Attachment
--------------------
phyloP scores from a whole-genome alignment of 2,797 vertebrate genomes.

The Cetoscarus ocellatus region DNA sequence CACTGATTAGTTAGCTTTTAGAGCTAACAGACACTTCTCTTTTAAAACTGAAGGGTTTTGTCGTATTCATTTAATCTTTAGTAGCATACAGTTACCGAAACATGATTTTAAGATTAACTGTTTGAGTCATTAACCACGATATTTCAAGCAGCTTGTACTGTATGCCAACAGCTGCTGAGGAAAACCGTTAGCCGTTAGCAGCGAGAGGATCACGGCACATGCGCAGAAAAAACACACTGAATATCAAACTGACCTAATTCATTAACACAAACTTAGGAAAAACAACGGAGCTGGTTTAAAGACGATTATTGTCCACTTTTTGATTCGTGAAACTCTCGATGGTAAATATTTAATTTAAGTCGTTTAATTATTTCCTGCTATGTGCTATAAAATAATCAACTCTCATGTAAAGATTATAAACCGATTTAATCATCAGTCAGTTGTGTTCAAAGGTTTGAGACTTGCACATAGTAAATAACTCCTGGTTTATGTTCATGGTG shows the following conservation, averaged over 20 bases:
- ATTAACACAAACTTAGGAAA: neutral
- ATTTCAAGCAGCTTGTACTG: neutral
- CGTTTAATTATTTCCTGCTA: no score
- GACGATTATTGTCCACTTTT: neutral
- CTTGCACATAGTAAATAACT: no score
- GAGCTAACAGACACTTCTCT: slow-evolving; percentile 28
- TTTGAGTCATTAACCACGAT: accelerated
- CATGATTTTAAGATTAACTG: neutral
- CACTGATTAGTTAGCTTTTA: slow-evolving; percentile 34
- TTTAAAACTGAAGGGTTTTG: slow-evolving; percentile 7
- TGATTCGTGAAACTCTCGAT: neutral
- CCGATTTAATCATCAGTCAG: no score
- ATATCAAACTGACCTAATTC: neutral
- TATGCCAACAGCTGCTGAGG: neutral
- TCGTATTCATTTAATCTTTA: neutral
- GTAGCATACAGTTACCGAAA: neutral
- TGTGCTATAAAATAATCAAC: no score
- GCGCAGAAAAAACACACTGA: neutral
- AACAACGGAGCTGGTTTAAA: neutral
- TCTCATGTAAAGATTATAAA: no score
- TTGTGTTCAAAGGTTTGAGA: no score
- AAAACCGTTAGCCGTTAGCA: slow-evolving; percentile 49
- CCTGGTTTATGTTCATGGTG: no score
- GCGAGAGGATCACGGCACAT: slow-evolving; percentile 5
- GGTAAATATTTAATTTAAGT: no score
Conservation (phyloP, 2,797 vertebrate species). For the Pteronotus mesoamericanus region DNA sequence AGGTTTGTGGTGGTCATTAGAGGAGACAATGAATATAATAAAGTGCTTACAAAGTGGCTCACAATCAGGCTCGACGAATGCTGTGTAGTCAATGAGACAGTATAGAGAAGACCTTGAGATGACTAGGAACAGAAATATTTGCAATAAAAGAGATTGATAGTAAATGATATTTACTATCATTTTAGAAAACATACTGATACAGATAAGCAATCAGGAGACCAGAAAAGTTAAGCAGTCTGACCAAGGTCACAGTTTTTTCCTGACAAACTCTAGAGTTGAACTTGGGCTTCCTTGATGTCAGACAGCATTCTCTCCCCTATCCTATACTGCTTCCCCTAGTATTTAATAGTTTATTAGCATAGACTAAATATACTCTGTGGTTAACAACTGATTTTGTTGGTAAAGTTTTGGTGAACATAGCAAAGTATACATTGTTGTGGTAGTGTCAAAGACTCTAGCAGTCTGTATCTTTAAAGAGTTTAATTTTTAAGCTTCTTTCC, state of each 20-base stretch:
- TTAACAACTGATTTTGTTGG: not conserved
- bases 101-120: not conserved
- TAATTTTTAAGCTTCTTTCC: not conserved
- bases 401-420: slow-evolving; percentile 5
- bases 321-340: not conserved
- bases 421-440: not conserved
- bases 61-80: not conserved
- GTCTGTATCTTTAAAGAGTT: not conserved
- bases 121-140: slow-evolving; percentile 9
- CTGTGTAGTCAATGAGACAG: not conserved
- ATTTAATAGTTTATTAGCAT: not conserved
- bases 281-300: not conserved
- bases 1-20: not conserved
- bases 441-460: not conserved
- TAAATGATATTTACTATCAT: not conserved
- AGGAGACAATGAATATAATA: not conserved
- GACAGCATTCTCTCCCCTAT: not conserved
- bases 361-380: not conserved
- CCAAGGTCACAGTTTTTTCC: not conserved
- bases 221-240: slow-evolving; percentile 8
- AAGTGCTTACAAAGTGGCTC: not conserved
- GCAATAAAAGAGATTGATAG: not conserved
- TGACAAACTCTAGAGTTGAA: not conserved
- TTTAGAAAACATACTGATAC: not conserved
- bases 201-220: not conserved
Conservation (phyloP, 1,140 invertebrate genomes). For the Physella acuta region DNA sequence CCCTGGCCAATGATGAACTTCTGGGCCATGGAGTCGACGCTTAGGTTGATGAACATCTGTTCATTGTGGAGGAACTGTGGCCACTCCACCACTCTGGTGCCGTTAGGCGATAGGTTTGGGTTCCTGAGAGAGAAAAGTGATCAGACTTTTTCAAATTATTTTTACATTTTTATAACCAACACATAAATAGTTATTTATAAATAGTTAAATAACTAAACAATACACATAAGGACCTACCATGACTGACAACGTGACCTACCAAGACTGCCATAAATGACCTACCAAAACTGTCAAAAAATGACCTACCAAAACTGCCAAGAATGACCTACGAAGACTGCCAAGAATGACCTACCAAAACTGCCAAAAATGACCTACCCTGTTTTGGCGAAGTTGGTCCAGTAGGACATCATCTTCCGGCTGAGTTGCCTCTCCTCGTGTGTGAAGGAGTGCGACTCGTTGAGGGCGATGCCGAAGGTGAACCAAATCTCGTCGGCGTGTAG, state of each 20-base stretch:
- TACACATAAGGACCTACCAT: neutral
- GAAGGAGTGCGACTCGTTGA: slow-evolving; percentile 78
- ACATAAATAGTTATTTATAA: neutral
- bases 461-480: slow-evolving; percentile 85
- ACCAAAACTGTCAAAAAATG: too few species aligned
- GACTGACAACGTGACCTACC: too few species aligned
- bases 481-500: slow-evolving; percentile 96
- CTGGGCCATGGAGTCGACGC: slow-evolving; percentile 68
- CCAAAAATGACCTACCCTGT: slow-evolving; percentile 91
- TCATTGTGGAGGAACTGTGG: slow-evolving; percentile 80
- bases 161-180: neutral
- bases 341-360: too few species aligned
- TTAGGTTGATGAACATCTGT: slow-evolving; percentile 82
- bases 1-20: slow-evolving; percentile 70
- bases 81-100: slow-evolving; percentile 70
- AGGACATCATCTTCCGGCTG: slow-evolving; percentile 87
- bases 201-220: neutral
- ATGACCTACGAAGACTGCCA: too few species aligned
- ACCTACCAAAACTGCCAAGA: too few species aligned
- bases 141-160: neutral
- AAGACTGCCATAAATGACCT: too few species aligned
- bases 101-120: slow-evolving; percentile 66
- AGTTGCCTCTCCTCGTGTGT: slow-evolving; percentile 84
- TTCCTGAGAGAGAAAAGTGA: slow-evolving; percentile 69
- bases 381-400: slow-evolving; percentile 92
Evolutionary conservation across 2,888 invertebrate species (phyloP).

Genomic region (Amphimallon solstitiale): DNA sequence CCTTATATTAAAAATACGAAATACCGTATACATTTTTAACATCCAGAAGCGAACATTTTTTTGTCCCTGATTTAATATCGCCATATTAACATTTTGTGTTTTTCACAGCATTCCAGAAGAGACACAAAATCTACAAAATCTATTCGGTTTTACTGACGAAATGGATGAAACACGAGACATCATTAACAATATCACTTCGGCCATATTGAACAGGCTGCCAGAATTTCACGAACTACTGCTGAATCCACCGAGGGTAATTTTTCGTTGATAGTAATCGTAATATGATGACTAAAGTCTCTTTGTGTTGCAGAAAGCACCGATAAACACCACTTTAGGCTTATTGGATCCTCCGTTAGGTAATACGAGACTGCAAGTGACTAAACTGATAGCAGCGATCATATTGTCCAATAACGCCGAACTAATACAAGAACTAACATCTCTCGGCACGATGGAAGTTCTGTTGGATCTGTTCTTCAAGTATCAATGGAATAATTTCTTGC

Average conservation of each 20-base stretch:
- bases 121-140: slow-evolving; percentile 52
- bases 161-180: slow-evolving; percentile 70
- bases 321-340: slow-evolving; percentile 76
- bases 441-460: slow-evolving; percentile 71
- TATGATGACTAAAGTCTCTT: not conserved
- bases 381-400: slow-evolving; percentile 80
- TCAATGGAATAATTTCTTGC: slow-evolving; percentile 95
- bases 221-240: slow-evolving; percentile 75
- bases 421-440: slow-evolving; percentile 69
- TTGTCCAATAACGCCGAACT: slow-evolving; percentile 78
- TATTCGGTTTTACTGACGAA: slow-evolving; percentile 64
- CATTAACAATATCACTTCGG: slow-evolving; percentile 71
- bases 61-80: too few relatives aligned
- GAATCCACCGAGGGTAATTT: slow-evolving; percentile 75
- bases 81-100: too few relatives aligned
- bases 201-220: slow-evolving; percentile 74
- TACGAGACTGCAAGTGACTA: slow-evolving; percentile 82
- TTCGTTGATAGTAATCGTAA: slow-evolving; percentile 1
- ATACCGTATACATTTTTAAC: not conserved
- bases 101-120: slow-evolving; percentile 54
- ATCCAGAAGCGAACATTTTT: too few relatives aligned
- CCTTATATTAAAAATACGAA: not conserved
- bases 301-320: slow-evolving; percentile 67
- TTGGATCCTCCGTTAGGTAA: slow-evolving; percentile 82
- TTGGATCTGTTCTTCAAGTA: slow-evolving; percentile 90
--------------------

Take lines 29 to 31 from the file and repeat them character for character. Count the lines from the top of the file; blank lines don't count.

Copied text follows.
- TTAACAACTGATTTTGTTGG: not conserved
- bases 101-120: not conserved
- TAATTTTTAAGCTTCTTTCC: not conserved